Further international aid arriving in Slovenia
Ljubljana, 10 August - International aid continues to arrive in Slovenia after the country was devastated by last weekend's extreme floods. Aid from Austria, Serbia and Poland arrived on Wednesday, and assistance in the form of Macedonian troops is on its way. Italy has also sent help, and Germany is helping build a modular bridge in Koroška.
The international aid so far has been mostly heavy machinery and expert crews.
Since Wednesday the Austrian military has been helping with two helicopters, which in cooperation with the Slovenian Armed Forces flew over the northern Koroška region, one of the worst-hit areas, to ascertain the situation on the ground.
The helicopters also transported dozens of experts to the affected areas to help repair the electricity grid, and around nine tonnes of cargo, including food, medicine, drinking water, shovels and other tools.
The Austrian motorway company ASFINAG will help in Solčava, a village in the Upper Savinja Valley close to the Slovenian-Austrian border, Slovenian motorway company DARS said on X, formerly known as Twitter.
ASFINAG has sent three of its personnel members and two excavators to Solčava, the Austrian Press Agency APA reported.
Meanwhile, the Macedonian government has deployed 100 soldiers to Slovenia via the NATO disaster response mechanism. They are on their way to Slovenia and are expected to stay for 30 days, said the Macedonian Press Agency MIA.
A total of 22 troops and two helicopters were deployed from Serbia on Wednesday and are already helping in the relief effort. Today, the Serbian authorities also sent a convoy of eight tanks - four for fuel and four for water - and 34 additional troops, the Serbian Press Agency TANJUG said.
The Council of Ministers of Bosnia and Herzegovina adopted a decision at today's emergency meeting to deploy two protection and rescue teams to Slovenia, the Sarajevo-based N1 news portal reported.
Slovakia will help the flood-stricken Slovenia by sending four excavators and relevant crews, according to the Slovakian Press Agency TASR, while the Polish Press Agency PAP reported that Poland has deployed a team of experts to Slovenia to help asses the damage.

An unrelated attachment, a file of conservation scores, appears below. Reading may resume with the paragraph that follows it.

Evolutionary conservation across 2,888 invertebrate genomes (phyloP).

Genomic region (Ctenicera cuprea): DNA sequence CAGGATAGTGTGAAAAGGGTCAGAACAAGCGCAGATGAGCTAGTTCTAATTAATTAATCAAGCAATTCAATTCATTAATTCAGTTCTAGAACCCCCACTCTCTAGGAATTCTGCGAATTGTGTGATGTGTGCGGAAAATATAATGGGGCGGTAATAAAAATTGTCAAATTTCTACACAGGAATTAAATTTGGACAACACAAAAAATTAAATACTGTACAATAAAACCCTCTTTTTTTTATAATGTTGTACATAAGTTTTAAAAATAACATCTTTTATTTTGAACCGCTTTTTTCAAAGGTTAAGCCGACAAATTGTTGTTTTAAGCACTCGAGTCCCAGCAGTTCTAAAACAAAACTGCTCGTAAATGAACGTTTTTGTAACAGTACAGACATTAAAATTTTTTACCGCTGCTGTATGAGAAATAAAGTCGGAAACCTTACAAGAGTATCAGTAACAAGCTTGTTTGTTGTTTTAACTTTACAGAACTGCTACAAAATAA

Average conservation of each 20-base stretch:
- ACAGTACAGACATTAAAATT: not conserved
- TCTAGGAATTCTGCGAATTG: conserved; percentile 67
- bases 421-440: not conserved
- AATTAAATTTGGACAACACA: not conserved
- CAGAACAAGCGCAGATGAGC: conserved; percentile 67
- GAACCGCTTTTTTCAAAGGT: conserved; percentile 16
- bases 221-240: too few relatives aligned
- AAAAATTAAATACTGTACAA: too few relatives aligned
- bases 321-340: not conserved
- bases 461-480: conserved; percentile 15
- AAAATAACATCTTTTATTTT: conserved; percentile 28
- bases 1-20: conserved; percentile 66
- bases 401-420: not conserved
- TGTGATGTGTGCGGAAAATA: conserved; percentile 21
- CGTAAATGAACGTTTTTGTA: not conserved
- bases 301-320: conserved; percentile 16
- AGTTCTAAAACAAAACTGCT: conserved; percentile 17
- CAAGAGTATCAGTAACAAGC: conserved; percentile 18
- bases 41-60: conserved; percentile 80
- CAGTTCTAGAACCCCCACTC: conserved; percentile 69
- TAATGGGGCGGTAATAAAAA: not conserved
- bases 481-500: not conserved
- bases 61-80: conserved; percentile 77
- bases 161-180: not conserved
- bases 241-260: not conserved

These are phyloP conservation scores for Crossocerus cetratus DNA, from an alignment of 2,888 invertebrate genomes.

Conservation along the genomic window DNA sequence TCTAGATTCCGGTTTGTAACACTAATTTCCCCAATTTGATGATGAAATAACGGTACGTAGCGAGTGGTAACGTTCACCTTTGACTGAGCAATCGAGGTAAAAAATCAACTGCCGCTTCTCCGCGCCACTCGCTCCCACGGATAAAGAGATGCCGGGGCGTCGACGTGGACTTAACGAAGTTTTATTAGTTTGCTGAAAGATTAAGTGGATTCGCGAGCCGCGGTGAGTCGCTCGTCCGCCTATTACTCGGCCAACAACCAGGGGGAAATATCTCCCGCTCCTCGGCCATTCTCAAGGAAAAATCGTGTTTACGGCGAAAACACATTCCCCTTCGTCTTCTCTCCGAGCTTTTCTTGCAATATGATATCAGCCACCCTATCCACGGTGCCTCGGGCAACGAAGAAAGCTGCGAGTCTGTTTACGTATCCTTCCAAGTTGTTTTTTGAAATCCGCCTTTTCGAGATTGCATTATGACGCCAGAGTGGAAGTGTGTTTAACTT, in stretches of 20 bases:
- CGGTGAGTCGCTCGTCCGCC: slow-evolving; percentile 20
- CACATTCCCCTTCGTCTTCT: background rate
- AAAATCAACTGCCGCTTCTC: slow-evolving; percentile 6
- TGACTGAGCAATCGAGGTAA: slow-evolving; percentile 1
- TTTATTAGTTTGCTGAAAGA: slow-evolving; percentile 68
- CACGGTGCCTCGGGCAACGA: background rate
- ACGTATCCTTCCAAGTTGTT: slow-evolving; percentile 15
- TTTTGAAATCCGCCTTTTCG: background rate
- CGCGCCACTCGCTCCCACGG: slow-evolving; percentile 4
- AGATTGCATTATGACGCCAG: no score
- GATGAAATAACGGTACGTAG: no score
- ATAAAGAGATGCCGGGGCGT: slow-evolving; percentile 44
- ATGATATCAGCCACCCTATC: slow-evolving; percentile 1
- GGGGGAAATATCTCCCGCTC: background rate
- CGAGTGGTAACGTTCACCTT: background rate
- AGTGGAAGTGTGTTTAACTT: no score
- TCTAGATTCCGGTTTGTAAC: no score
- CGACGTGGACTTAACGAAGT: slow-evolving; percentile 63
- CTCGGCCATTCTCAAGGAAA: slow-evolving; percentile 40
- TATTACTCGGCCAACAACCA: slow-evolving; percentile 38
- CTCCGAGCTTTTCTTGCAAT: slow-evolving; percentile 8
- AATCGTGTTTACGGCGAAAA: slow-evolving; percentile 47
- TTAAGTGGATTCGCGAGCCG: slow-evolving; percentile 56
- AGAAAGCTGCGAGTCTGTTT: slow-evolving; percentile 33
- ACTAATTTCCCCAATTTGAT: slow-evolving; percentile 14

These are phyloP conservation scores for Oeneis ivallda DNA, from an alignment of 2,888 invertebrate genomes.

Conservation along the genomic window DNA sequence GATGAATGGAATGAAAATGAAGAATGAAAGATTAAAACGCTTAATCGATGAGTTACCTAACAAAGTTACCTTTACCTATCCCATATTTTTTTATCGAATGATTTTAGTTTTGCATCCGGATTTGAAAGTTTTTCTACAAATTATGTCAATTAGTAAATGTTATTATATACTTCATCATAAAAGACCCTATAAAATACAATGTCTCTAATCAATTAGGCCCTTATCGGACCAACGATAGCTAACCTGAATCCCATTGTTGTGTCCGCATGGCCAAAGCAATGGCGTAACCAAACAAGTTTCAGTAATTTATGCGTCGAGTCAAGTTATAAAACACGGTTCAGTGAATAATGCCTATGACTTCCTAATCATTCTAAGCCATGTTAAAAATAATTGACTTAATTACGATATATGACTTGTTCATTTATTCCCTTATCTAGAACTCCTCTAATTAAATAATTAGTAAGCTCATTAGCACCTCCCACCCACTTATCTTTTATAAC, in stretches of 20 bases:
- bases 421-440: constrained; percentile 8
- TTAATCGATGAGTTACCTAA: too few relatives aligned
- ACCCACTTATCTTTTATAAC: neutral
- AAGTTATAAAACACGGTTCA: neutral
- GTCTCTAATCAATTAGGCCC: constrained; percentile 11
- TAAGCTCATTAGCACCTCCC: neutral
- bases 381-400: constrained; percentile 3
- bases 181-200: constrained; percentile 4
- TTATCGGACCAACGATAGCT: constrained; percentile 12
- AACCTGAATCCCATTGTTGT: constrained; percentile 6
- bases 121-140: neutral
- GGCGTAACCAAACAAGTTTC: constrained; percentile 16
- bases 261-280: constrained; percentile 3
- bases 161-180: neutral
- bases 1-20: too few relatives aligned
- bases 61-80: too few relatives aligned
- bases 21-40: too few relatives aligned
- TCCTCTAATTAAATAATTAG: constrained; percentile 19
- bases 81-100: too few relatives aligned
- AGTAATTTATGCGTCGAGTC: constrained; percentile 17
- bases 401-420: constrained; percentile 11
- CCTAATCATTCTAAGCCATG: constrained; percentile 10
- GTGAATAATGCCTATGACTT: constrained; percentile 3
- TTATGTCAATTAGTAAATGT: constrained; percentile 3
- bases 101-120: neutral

'We're ready to send a team of 50 people as well. Such a large team is needed to build a bridge on the site designated by the Slovenian authorities," Polish Defence Minister Mariusz Blaszczak said on Wednesday.
Italy has sent a team of experts and volunteers, three temporary bridges and four excavators to Slovenia under the EU Civil Protection Mechanism, the Italian Civil Protection said on Wednesday. It has also offered to send additional experts and one more excavator.
In the Slovenian region Koroška, where floods cut off certain areas from the rest of the country last weekend, experts have been busy repairing road infrastructure, including setting up modular bridges.
In Mežica, the Slovenian military is building one such temporary bridge and is expected to finish it by Saturday, while in Prevalje the restored bridge connection is expected to be set up by Sunday. Another modular bridge will be set up in Dravograd as well.
A modular bridge over the Meža River in Prevalje will be build as part of Germany's assistance to Slovenia. It will be erected by members of the Federal Agency for Technical Relief, a cornerstone of civil protection in Germany which helps deal with natural disasters.
The team was deployed to Slovenia under the EU Civil Protection Mechanism, the German embassy in Ljubljana said, adding that Germany would provide two 40-metre temporary bridges and excavators.
Germany is showing solidarity with its partner country Slovenia and will keep supporting it to the best of its ability, German Ambassador Adrian Pollmann said, underlining that the construction of the first temporary bridge in Prevalje would be a sign that the reconstruction of the destroyed infrastructure is proceeding quickly.
So far, Slovenia has received or been promised aid also from Croatia, Hungary, Germany, France, Spain, Italy, Czechia, Montenegro, Ukraine, the US and the EU, reads a post on the Slovenian government's website.